Eastern football prepares kids for the next level

KRISTINA SCALA/The Voorhees Sun - Assistant coach Tim Regan, left, wide receiver coach Dave Dawson and head coach Dan Spittal wrap up the starting workout before preparing the team for the next practice drill on Tuesday, Aug. 6 at McAleer Stadium.

Eastern Regional High School’s football practice is nothing out of the ordinary – strength and conditioning drills, practicing plays and movements, correcting positions and weight training.

When the team takes its first step on home turf for a regular season game against Washington Township High School on Sept. 12, it will be an ordinary start of the season with the hopes of bringing home a second Group IV championship title –appearing in six finals and 19 playoff games, the first in 2003.

But the Vikings have had a powerhouse of success stories, guiding players to high school graduation, watching them start on Division I teams and some even making it to the NFL.

Cornerback Logan Ryan was New England Patriot’s third-round draft pick this year. Former NFL defensive back Chris Canty and Phil Trautwein, an offensive tackle for the San Diego Chargers who was signed as an undrafted free agent in 2009 by the Saint Louis Rams, also went to Eastern.

On the college level, freshman Ohio State cornerback Eli Apple was rated as the No. 11 prospect nationally on ESPN 150 and was a No. 1 prospect in New Jersey and a No. 6 cornerback prospect, according to the Ohio State Buckeyes’ website.

Former Penn State cornerback Adam Taliaferro might have made it to the NFL, but suffered a career ending spinal cord injury during his fifth freshman game with the Nittany Lions. He was a standout athlete at Eastern taking his football-ending injury and providing athletes who suffer from head or spinal injuries emotional, financial and informational support through The Adam Taliaferro Foundation.

And this year, the Vikings’ team is led by quarterback Tom Flacco, the younger brother of Baltimore Ravens quarterback and Super Bowl MVP Joe Flacco.

Spending 14 years as head coach, Dan Spittal does not want to take all the credit for pushing these players toward success.

“The parents and everyone who is involved with them early get the first floor done and we get the second floor done. Hopefully, it becomes a house,” Spittal said.

Wide receiver coach David Dawson said all workouts build a family atmosphere with the players and coaching staff.

“We just want them to give 100 percent and do the best they possibly can while they are out here,” he said.

Since 2000, Dawson has been the wide receiver coach. He was a starting quarterback for Eastern in 1994 and 1995 before moving on to play college ball at Monmouth University.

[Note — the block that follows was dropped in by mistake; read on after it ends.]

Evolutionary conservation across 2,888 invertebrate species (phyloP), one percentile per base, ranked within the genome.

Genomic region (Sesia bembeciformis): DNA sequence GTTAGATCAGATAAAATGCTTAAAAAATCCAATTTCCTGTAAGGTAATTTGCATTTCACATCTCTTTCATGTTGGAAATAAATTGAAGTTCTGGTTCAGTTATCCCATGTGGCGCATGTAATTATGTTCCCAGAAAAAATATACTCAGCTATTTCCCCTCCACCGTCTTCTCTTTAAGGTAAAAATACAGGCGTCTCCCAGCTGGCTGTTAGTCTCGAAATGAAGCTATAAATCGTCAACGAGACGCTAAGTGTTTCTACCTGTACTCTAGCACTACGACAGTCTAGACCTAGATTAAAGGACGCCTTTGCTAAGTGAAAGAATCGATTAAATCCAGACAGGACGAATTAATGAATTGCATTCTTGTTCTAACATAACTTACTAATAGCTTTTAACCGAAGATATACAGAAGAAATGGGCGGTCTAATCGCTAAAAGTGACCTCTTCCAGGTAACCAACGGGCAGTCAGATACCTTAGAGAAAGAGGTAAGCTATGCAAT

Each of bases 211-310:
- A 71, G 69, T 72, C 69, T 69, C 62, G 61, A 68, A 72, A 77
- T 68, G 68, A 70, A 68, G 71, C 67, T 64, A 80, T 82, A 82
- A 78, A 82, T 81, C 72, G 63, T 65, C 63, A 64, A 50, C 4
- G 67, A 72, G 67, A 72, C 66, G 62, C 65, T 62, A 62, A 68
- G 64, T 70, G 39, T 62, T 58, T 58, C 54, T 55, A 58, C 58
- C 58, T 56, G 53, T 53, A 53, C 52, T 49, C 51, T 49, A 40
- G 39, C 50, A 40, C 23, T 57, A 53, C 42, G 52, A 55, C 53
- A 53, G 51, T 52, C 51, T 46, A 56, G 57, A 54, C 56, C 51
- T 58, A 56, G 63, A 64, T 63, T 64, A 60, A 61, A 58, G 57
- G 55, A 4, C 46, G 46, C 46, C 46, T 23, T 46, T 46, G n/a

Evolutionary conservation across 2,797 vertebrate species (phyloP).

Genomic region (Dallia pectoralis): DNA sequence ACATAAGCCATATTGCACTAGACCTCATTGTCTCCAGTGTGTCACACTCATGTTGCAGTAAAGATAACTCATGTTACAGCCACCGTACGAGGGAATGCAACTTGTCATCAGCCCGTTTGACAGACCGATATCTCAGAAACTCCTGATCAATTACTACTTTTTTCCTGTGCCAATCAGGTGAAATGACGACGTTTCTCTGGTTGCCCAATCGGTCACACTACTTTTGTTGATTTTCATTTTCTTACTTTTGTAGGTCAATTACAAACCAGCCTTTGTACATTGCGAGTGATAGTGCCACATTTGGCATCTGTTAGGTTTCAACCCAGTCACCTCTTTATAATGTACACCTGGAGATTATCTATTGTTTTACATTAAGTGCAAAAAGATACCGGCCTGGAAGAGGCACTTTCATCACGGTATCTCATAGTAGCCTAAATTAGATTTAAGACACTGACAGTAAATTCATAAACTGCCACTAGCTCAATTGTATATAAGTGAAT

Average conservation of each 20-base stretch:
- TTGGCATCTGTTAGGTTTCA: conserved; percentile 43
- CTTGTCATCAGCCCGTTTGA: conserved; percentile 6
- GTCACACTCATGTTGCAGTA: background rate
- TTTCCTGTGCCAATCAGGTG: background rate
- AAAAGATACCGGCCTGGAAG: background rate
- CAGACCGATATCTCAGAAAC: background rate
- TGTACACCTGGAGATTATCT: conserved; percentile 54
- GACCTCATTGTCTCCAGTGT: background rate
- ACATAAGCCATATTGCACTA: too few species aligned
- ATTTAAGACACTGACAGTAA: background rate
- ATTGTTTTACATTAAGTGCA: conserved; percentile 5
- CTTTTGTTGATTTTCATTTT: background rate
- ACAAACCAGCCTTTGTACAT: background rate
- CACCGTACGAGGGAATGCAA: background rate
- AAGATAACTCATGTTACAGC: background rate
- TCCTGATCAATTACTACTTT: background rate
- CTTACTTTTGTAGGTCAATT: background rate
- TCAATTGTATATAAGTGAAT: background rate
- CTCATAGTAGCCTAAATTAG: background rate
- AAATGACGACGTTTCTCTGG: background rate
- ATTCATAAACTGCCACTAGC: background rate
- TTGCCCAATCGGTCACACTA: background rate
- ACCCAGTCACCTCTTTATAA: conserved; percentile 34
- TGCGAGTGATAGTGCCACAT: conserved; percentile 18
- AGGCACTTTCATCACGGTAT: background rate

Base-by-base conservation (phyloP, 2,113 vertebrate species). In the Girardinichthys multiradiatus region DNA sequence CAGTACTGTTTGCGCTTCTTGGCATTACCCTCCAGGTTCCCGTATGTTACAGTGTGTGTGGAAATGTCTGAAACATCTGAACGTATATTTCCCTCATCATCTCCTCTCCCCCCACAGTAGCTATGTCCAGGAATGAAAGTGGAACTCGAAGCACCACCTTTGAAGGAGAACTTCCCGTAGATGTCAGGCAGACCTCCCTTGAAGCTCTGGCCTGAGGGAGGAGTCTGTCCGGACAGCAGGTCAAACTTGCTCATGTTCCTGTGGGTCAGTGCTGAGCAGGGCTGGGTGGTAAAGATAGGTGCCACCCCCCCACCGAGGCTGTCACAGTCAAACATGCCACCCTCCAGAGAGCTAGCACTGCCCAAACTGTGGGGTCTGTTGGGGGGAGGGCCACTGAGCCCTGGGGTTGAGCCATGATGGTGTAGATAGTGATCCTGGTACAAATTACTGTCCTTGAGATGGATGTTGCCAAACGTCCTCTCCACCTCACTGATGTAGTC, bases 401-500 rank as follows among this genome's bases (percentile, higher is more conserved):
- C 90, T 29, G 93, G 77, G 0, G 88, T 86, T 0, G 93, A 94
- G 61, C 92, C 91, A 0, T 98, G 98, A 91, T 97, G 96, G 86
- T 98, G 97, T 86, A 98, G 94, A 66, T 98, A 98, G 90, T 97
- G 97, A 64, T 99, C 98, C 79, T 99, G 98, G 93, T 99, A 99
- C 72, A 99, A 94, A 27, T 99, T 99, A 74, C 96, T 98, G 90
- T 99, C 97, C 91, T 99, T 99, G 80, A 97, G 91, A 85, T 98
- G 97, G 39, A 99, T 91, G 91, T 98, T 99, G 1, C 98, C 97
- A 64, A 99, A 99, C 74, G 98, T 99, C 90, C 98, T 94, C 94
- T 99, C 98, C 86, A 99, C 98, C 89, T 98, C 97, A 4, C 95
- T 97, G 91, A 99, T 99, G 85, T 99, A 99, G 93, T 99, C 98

Off-season preparation is more than setting practices and preparing players. Dawson said coaches study college training and practice techniques.

“We bring that back to see what would fit in with what we want to do [on the field],” he said.

According to Dawson, there are some natural receivers on the field. But repetition is key to all areas of success.

Defensive coordinator Chris Butler said there is no designated freshman team – varsity coaches drill all freshmen.

Dawson was working with a few freshmen on catching drills, while Spitall had a group working on defensive drills during practice on Aug. 8.

“They are taught the program at a young age. They see what goes into it and where they are going to be when they are seniors,” Butler said.

Butler joined the coaching staff nine years ago as a defensive end coach, moving to linebacker coach before becoming the defensive coordinator.

According to Butler, coaches use simple training drills and motivational tactics to get the guys going during practice. But it’s up to them to get motivated on game day.

“We go with three defensive lineman and more like defensive back/linebacker types to get some speed on the field, and guys like Logan Ryan and Eli Apple were good for that,” he said.

As a Division III football player, Butler said if they love the game and are passionate about throwing on pads, tying up a set of cleats and putting on a helmet before stepping onto the field, that’s the motivation that should keep them playing.

“We had a lot of guys from the senior class who are playing Division III ball. That translates to how well you do in the season, too. You got guys who love to play so they are dedicated to it and that helps your team,” Butler said.

The success of players goes beyond statistics and performance. Spittal said it’s important all players are taught leadership, character and the importance of academics.

According to Eastern Regional High School’s policy, students must pass minimum credit requirements to participate in any sporting activity.

For fall or winter sports all freshmen are eligible; 30 credits from the previous year is required for sophomores and juniors, and 27.5 credits are required for seniors.

“My thing is, 20 or 30 years from now, I want them to look back on high school and say ‘I learned more about being successful in life in football than I did in any class.’ If they can’t say that, then we didn’t do our job,” Spitall said.

Preseason opener:

The Eastern Regional High School Vikings will have their first scrimmage game at home, 1401 Laurel Oak Road, against Camden High School on Monday, Aug. 26, at 6 p.m.

About Kristina Scala

Kristina Scala, a Brooklyn native, has moved her way down the state, finally settling in South Jersey. She graduated in 2012 from Rowan University with a bachelors in journalism and English. She enjoys covering sports, politics and local happenings. Kristina can be reached at kscala@elauwit.com.View all posts by Kristina Scala